The conceited soul can never be calmed because it is never content with God’s preserving power. Conceited souls never turn to God in life’s troubles, believing His grace is sufficient to help them bear up under their troubles and emerge victorious over them. Instead, conceited souls turn from God in life’s troubles, believing they are being dealt with unfairly by an unjust God.
In 2 Corinthians 12:7-10, God assures the Apostle Paul that His grace will prove sufficient for Paul to bear up under a “thorn in the flesh.” This unspecified physical infirmity remained despite the Apostle’s repeated prayers for God to remove it. God’s reason for refusing to heal Paul was so that He might use this physical weakness to strengthen Paul spiritually. Therefore, the great apostle ceased to pray for deliverance from this physical burden and actually began to praise God for its spiritual benefit.
What Paul practices himself in 2 Corinthians 12:7-10 he preaches to us in 1 Corinthians 10:13. According to Paul, if we trust God and turn to Him in life’s trials, God will always provide us with sufficient grace to bear up under them and to eventually emerge victorious over them. On the other hand, Hebrews 12:15-16 teaches us that if we fail to believe in God and turn to Him in the midst of our trials, we will end up bitter toward God and turning away from Him as a result of our trials.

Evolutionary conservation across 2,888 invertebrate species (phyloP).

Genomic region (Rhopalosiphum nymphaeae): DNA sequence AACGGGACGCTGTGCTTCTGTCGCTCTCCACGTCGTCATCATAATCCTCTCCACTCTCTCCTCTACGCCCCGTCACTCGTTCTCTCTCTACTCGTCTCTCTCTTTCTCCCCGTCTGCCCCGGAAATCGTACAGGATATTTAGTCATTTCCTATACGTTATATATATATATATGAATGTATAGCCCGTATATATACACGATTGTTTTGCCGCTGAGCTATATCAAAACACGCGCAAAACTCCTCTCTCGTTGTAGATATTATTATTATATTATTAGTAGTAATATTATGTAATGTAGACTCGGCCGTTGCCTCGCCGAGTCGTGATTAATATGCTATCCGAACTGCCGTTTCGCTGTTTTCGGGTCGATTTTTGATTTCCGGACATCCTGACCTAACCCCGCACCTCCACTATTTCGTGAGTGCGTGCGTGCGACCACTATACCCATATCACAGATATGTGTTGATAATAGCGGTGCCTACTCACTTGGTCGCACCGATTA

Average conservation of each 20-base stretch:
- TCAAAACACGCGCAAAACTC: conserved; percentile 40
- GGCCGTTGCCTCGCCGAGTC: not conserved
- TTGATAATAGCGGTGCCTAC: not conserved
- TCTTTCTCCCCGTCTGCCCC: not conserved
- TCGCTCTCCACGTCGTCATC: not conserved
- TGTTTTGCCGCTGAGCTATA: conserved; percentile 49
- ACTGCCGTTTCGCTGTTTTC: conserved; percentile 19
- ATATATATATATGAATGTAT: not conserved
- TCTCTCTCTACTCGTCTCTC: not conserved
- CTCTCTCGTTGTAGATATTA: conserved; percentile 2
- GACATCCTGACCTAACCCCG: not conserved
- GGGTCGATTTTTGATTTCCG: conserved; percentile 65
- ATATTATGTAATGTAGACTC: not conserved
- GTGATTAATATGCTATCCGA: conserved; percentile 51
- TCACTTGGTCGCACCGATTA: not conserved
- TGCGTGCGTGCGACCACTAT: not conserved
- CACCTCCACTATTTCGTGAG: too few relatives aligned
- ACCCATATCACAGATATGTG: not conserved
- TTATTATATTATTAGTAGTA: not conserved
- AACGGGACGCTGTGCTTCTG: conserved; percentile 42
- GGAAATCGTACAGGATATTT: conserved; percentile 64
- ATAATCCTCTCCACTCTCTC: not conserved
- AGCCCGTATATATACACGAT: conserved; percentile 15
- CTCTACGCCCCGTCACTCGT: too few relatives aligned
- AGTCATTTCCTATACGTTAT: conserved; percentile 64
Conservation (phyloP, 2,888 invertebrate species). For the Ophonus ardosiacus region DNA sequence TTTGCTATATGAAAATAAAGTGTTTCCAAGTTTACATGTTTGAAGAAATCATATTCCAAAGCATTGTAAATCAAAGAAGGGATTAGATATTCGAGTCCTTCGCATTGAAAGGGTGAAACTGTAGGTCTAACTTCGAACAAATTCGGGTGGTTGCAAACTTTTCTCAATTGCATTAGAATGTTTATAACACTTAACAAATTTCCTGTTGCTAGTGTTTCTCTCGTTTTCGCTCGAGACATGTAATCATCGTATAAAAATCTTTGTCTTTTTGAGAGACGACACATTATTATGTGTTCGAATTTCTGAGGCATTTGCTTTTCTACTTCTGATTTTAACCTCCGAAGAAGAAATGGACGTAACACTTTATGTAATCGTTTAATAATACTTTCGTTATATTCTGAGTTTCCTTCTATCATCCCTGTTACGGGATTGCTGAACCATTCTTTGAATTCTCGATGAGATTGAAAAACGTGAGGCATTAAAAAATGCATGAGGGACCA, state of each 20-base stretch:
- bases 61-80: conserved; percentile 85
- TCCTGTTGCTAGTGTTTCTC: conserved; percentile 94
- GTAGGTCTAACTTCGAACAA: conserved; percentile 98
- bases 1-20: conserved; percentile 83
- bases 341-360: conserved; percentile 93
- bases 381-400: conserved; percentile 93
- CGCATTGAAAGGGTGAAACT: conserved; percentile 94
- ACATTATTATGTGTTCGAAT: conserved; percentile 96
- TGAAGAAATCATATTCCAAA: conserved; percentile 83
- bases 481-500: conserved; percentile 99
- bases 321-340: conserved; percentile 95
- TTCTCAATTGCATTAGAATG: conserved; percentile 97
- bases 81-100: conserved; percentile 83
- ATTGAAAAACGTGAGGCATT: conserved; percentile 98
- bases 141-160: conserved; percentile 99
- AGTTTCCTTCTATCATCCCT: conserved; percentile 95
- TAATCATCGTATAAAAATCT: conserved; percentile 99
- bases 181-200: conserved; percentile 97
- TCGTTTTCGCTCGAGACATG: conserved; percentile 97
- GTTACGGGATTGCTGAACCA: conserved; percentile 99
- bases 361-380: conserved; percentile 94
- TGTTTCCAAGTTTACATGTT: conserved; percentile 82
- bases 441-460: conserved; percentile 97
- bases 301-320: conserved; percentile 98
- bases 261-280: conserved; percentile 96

If we “fail” to turn to God for sufficient sustaining grace during times of trial, a “root of bitterness” will spring up in our hearts against God. Being a root, it will not be easily detectable initially. Over time, however, our bitterness over God’s perceived injustice and unfair treatment of us will come to the surface, becoming both obvious and insuppressible.
Once obvious and insuppressible, our bitterness toward God will result in others being “defiled.” We will lodge a public complaint against God, which will lead others to be convinced by us that an unjust God is undeserving of our devotion. “Why bother to serve God,” we will argue, “when He treats His faithful servants as unfairly as we’ve been treated?”
In the end, the bitter soul will ultimately become as “profane” as Esau, who sold his birthright for a bowl of beans and couldn’t have cared less about the things of God. Like Esau, the bitter soul will become calloused toward the things of God, washing its hands of all things spiritual and confining itself to the secular.
It is impossible to quiet and calm the bitter soul. Having allowed the sun to go down on its anger against God, it has awakened to a lifetime of resentfulness (Ephesians 4:26). As a result, it has given place to the devil, the tormentor of our souls (Ephesians 4:27). Angry and resentful over its perceived mistreatment by the Almighty, and pompously perched to peer down its nose in judgment of Jehovah, the conceited and bitter soul dooms itself to perpetual purgatory.
To sail the stormy sea of life with a calm soul requires absolute confidence in the sufficiency of God’s sustaining grace in every current or coming tempest.